The November/December Nutshell
A.L. Tait, a cover reveal, and a Christmas Special
The Christmas Stocking Edition
The Christmas stockings of my youth contained scratch n sniff stickers, pom-pom socks, a mini Etch-a-Sketch, scented markers, a Strawberry Shortcake doll, Body Shop kiwi fruit lip gloss (why did we want everything to smell of fruit in the eighties?), a Pez dispenser, an auto-return yo-yo, and a squashed mandarin shoved down to the toe. I wish I could offer you such simple joy, dear reader. I will do my best.
I’ve unlocked the two most popular posts on Voracious since I began 12 months ago.
Bibliophiles R Us: My great-grandfather shows me how it’s done is a peek into my great-grandfather’s beautifully kept book catalogue and home library
5 Mistakes I’ve Made as a Writer #1: I subbed before I was ready is the first in my mistakes series, which is now complete.
If that gift looks like a squashed mandarin because you’ve been here since the beginning and you’ve already read them, here’s something else. There’s a lot to learn about Substack (the newsletter platform) and Stripe (the financial software) but I finally figured out how to offer an annual discount. This special offer makes the annual fee $30 (Aus) a year down from $50.
When I started Voracious, I didn’t know how long I’d last. I’ve nearly quit many times and the best way to explain that is to show you something I wrote on Notes (Substack’s short-form area).
But I’m heading into next year with a renewed commitment. In the archive you’ll find about 60 posts, including 7 podcast episodes and 3 guest posts. I’ll still be posting one free newsletter per month, and the other posts will be for paid subscribers. You can read my Subscription Philosophy on my About page. Thanks for just being here. There are hundreds of you now. Why? I can’t say. But thank you.
NB. If you’ve recently signed up for a paid subscription and are miffed that you didn’t have the opportunity to get this discount, I’m offering you a signed copy of The Goodbye Year to compensate. Please email to take up this offer (email@example.com).
You are the first to see the cover of my new novel before its official reveal next week.
Outlaw Girls is my second collaboration with Nova Weetman, the first being Elsewhere Girls. It’s another time-slip for 10-14 year olds featuring a modern teenager and a real teenager from history: Ned Kelly’s sister, Kate. Most people in Australia know about Ned but they don’t know that his three sisters, Maggie, Kate and Grace, played a huge role in his life as an outlaw. They were outstanding riders and incredibly loyal, but of course had dreams of their own — and this is Kate’s story, along with the story of her friend from the future, Ruby.
This beautiful cover was designed by Imogen Stubbs, the artwork is by Malgosia Piatkowska, and the book will be out in March 2024.
A.L. Tait. I mean it, Allison Tait is a gift. In Australia, Allison is one third of Your Kids Next Read, which is now: a Facebook group with over 30,000 members, a podcast with over 100 episodes, and a Substack newsletter. Given the scarcity of media coverage of children’s literature, YKNR must be the most valuable resource in Australia.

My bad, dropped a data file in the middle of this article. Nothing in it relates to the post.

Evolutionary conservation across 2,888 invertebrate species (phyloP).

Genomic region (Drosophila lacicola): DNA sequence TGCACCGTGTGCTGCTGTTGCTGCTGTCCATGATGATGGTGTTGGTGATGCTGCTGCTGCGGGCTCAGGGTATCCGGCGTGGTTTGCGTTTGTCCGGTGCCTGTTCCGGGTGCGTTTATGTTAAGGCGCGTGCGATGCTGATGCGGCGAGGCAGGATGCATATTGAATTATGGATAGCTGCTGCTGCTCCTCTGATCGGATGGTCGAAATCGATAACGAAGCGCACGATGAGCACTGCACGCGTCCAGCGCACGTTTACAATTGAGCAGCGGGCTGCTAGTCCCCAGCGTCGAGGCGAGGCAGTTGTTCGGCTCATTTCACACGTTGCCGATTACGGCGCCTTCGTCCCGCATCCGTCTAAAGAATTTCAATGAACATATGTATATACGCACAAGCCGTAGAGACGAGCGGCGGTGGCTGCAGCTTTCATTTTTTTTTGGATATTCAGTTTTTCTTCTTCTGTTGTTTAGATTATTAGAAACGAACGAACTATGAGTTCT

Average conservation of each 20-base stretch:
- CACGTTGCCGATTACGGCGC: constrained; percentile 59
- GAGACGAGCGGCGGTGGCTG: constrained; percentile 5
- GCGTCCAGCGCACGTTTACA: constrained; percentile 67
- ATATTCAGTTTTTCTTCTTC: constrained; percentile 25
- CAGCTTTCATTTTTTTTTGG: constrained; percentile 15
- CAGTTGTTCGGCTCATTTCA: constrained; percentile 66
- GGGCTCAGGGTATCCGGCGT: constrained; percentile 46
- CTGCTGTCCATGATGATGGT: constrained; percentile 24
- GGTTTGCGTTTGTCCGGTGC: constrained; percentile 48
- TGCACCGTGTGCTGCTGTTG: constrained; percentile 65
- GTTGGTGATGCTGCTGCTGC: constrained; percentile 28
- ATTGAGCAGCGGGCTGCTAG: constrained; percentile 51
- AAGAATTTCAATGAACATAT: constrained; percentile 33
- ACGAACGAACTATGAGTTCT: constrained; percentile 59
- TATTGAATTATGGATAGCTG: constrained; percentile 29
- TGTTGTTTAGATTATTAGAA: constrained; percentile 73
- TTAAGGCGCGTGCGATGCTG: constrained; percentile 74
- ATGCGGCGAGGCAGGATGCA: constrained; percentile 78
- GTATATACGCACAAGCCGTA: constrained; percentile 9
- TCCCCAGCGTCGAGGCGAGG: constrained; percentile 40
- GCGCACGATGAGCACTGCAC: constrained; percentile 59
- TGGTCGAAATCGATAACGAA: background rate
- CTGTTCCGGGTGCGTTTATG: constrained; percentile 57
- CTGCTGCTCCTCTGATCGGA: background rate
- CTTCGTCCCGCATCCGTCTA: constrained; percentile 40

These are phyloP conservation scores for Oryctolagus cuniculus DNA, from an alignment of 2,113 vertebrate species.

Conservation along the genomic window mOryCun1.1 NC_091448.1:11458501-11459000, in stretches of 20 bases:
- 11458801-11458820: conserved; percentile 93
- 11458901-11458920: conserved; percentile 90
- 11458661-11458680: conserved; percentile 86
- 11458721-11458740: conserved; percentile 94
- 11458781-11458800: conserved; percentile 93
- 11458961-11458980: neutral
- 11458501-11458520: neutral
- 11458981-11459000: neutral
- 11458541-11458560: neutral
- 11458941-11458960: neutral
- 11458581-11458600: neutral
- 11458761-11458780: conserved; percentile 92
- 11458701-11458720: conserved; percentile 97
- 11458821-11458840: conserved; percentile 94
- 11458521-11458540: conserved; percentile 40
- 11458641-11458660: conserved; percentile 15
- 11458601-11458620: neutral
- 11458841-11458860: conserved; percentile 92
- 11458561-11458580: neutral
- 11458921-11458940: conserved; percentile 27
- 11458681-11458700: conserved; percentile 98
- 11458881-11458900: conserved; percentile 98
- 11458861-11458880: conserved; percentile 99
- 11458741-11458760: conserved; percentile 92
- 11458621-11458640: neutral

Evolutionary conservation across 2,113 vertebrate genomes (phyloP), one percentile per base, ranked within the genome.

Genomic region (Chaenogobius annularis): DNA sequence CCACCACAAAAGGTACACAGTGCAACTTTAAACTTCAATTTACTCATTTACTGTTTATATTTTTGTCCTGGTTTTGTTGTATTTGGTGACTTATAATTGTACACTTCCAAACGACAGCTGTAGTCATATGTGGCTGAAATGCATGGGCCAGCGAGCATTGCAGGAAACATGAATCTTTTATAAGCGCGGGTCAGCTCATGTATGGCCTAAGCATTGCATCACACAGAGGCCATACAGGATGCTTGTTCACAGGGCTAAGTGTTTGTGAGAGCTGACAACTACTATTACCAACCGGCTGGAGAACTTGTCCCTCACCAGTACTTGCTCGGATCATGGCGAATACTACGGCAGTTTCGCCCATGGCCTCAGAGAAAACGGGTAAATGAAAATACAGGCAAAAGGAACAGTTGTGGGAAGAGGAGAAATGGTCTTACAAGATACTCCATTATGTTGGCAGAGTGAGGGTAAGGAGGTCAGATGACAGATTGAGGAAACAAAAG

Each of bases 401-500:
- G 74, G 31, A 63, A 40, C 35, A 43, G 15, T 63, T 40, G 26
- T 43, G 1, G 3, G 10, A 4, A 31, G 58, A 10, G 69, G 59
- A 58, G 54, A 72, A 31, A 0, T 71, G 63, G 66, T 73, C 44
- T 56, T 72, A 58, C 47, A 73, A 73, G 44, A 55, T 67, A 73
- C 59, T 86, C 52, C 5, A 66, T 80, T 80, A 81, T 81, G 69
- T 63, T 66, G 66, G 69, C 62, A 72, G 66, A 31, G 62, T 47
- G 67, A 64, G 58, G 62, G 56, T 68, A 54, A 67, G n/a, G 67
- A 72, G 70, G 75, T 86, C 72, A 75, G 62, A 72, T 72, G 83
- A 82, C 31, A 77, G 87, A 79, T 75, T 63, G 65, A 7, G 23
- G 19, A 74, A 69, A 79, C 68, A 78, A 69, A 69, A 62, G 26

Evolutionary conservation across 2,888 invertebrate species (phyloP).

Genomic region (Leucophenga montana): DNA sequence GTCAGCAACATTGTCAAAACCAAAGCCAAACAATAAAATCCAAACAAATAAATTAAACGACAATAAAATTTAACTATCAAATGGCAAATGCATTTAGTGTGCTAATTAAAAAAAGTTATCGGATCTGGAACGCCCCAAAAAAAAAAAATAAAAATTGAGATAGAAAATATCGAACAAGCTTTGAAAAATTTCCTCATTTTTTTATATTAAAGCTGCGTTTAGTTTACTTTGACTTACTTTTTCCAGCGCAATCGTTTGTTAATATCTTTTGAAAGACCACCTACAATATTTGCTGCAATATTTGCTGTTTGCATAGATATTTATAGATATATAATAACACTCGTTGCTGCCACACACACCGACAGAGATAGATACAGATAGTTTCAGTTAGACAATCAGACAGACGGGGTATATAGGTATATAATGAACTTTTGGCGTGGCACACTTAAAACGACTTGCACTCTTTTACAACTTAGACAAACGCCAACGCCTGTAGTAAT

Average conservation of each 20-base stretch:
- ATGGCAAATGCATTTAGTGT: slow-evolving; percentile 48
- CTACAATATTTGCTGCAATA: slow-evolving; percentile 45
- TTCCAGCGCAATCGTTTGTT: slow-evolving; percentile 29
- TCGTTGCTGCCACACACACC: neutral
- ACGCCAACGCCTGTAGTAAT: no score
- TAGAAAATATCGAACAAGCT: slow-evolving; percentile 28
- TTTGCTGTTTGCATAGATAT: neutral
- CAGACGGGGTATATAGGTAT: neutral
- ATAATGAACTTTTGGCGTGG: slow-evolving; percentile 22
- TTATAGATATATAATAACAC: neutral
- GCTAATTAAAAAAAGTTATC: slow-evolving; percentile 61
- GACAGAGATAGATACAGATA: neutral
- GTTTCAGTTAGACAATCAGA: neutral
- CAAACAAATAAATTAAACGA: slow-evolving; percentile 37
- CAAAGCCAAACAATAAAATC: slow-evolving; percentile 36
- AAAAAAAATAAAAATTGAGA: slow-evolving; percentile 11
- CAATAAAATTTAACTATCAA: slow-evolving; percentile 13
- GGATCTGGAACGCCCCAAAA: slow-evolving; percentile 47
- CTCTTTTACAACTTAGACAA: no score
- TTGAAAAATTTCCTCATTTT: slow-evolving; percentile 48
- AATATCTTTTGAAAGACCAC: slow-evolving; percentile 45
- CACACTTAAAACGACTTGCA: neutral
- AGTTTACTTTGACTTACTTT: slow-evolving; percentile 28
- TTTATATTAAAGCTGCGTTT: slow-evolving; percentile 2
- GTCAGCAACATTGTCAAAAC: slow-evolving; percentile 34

But today I want to tell you about Allison’s latest novel, The First Summer of Callie McGee. As children finish a school year on this side of the planet and head into the long summer holiday, some of them with high school around the corner, I’ve been thinking about the best books for those with a taste for realism. I can’t think of anything more perfect than Callie McGee, a mystery with a beach setting combined with an early coming-of-age story.
Writing a novel for children that keeps its heart light and takes its reader seriously is so difficult, and that’s what I admire about this book. Cleverly restrained while addressing what it’s like to have an overly anxious parent, the story generously navigates Callie’s disquiet about forming an identity that feels like a good fit. It has great clarity on the relationships we have with our parents, ourselves, and those who’ve known us for such a long time that they find any changes in us hard to process. This book doesn’t over-reach and there is great comfort to be found here, as well as a classic small town mystery to solve.
I’m adding it to a collection that in my head I’m calling The Girls of Summer, alongside All the Little Tricky Things, in which Bertie tries to prepare herself for high school, and The Secrets We Share, in which Clem has an adventurous summer and starts high school halfway through the novel. There are great boy characters in all of these stories, by the way.
For all subscribers
I wrote about the very different reading journeys of my now-teenage kids: Two Children, Two Reading Journeys / Observations of a parent and bibliophile.
In some people’s minds we were a long way off creating the ideal conditions for starting a family, but I didn’t care — I was digging out my old copy of Frog & Toad, thinking about the ideal conditions for raising a reader. All I needed, I assumed, was books and good intentions.
A guest post by author Penny Tangey on why she’s set up a group for anyone in Australian children’s publishing who wants to do more about climate action: Kid Lit 4 Climate Action by Penny Tangey. Follow her at:
For paid subscribers
I concluded my mistakes series: 5 Mistakes I’ve Made as a Writer #5: I said “no”.
And in case you missed these:
Coming soon: Reading notes on Huda Was Here by H. Hayek and a podcast interview with the author; my list of Year-Changing Books; and a Pep Talk for Writers as we enter the festive mayhem.
I’ve read and listened and watched many good things in the past few weeks but my final gift to you is to stop here. With all the Best Of lists swirling, I’ll save it for another time.